[25] As is also the case over the continent, the propagation of Rossby waves induces intricate and concerted changes throughout the atmospheric column and over the surface of the ocean. One pronounced difference of the oceanic responses is that the changes in physical variables are much more organized and concerted than those that occur over land; this is reflected in the higher correlation values between the PV aloft and other physical variables over the oceans than over the continent. The convoluted atmospheric circulation and diabatic heating associated with the complex terrain over the continent are partly responsible for this difference.

[26] Another remarkable difference is the secondary atmospheric circulation near the sea surface, a result of the significant amount of latent and sensible heat fluxes released from the sea surface during the passing of Rossby waves. Increased heat fluxes for positive Rossby waves aloft results in the increased buoyancy of the air above the sea surface, pushing the isobaric surface upward near the ocean surface (Figure 13). As a result, the vortex column near the surface shortens, leading to negative vorticity anomalies and positive divergence anomalies near the ocean surface. The magnitude of heat fluxes is also significant enough to change sea surface temperatures on the order of 0.02°C. This is reasonably consistent with a rough estimate of the SST change for a 20 m mixed-layer ocean based on one standard deviation of latent and sensible heat flux variations.

Figure 13.

Schematic diagram showing the atmospheric condition and the near-surface physical conditions. During the passing of positive Rossby waves, the atmospheric column is colder with a generally downward motion. The sky is less cloudy and less moist than normal. With a smaller cloud fraction and a smaller amount of moisture, both net shortwave radiation and net longwave radiation increase at the surface. Near the surface, latent heat flux and sensible heat flux increase as a result of increased vapor pressure gradient and temperature gradient, respectively. The shortening of the near-surface vortex column induces secondary ageostrophic circulation with anticyclonic circulation and divergence. The colors of filled arrows represent the sign of the anomalies they address (red:+, blue:−). The directions of the arrows for the four different energy fluxes at sea surface are also for the anomalies they represent.

[27] However, the change in SST due to the release of latent and sensible heat fluxes from the sea surface is much more complex than that of other variables because ocean dynamics with intricate land/ocean configuration redistribute SST in a complicated way (Table 2). Because the time and spatial scales of physical mechanisms in the ocean are, in general, quite disparate from those of Rossby waves aloft, a concerted oceanic response may be extremely difficult. The advection of heat by strong ocean currents, particularly the Gulf Stream, may effectively annihilate any hint of Rossby waves in the sea's surface temperature changes [Zolina and Gulev, 2003]. The vorticity and divergence of surface wind triggered by latent and sensible heat fluxes may also modify upwelling along the coasts. In addition to these factors, the enormous heat capacity of the ocean also makes it difficult to detect sea surface temperature changes as a result of latent and sensible heat fluxes being released. Only a modeling study can confirm these conjectures.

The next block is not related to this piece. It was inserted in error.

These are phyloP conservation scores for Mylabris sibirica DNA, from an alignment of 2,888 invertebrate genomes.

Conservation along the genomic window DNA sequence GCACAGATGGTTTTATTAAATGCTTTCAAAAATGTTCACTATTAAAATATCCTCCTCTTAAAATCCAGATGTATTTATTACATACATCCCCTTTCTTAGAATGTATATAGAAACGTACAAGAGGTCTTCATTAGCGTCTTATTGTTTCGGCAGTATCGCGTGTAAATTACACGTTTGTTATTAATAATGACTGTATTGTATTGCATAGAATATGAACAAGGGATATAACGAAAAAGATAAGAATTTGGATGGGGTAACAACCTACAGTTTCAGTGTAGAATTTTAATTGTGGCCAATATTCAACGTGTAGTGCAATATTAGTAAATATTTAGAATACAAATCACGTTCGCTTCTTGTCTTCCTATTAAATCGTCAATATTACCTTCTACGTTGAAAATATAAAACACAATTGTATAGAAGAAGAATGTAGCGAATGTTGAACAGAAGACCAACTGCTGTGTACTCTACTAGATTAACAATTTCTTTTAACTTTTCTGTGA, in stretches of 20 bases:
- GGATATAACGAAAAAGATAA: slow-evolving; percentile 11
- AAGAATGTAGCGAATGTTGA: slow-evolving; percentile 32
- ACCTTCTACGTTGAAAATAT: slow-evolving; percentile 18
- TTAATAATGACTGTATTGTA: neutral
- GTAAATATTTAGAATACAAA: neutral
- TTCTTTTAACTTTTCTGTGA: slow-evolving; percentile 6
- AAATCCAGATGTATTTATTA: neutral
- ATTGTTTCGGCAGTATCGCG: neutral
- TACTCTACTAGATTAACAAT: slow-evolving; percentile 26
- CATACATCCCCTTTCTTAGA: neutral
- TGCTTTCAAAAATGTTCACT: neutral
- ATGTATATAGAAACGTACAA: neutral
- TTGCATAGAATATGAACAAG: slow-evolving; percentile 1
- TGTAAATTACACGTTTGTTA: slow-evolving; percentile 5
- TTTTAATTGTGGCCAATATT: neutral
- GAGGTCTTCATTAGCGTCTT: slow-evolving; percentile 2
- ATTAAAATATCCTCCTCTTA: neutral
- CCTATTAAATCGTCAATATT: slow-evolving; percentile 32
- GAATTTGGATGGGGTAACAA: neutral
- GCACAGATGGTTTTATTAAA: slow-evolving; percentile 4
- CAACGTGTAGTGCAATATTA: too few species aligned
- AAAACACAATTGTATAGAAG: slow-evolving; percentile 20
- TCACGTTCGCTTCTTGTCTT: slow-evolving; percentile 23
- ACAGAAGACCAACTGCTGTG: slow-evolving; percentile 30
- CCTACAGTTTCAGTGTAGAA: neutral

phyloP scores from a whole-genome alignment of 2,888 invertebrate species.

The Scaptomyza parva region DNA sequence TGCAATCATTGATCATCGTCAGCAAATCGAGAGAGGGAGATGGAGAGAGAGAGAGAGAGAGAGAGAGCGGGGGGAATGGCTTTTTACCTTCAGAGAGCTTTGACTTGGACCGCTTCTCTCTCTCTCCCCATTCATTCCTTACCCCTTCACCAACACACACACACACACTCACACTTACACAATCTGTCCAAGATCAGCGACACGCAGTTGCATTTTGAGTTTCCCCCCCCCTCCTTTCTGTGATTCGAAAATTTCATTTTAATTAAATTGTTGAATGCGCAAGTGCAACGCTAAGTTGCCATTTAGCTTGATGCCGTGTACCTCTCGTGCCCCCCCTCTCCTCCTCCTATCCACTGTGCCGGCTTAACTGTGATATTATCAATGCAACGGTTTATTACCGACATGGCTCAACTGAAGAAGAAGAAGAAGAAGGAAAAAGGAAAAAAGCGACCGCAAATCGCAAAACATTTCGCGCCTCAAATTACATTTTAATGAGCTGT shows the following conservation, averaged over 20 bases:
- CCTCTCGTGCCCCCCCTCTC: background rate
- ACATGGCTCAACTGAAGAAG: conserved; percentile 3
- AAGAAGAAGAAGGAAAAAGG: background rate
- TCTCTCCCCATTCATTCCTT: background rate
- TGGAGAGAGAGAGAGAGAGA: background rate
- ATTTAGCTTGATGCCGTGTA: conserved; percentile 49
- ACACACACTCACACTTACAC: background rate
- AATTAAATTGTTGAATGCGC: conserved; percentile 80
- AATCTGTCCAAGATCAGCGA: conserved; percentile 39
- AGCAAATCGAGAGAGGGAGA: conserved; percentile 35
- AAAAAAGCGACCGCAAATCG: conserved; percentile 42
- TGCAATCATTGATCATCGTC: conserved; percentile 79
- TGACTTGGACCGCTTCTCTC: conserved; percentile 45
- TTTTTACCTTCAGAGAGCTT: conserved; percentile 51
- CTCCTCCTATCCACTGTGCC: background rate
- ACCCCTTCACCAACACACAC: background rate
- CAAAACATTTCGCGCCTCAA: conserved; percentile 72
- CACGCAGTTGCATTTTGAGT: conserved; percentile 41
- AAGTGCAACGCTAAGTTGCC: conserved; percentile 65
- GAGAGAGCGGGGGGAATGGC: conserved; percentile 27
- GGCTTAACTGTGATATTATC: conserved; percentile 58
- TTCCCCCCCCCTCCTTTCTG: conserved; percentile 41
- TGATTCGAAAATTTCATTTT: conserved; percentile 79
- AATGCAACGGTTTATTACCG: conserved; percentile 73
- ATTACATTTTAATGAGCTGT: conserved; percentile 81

[28] While, in general, oceanic responses are similar between the Pacific Ocean and the Atlantic Ocean, the magnitude of heat fluxes and the corresponding secondary atmospheric circulations are substantially different between the two. The oceanic response to Rossby waves is much stronger along the coast of the western Atlantic Ocean with a larger change of heat fluxes. One plausible reason for this difference is the differential daily magnitude and location of latent and sensible heat fluxes in the two oceans. As a result, latent and sensible heat fluxes induced by Rossby waves would be different, as would the secondary atmospheric circulation.

[29] Heat fluxes and secondary circulation induced by Rossby waves are not only substantial in magnitude, they also exhibit significant diurnal variations. Therefore, the detailed physical mechanisms of the oceanic response to Rossby waves should be taken into account in energy fluxes at the ocean–atmosphere interface, ocean observations from space, and the physics of the ocean and the atmospheric boundary layers.

Acknowledgment

[30] This study was funded by grants from the Ministry of Land, Transport, and Maritime Affairs, Korea (Ocean Climate Variability Program and EAST-1 Project). This work was also supported by the National Research Foundation of Korea (NRF) grant funded by the Korea government (MEST 2011-0021927, GRL).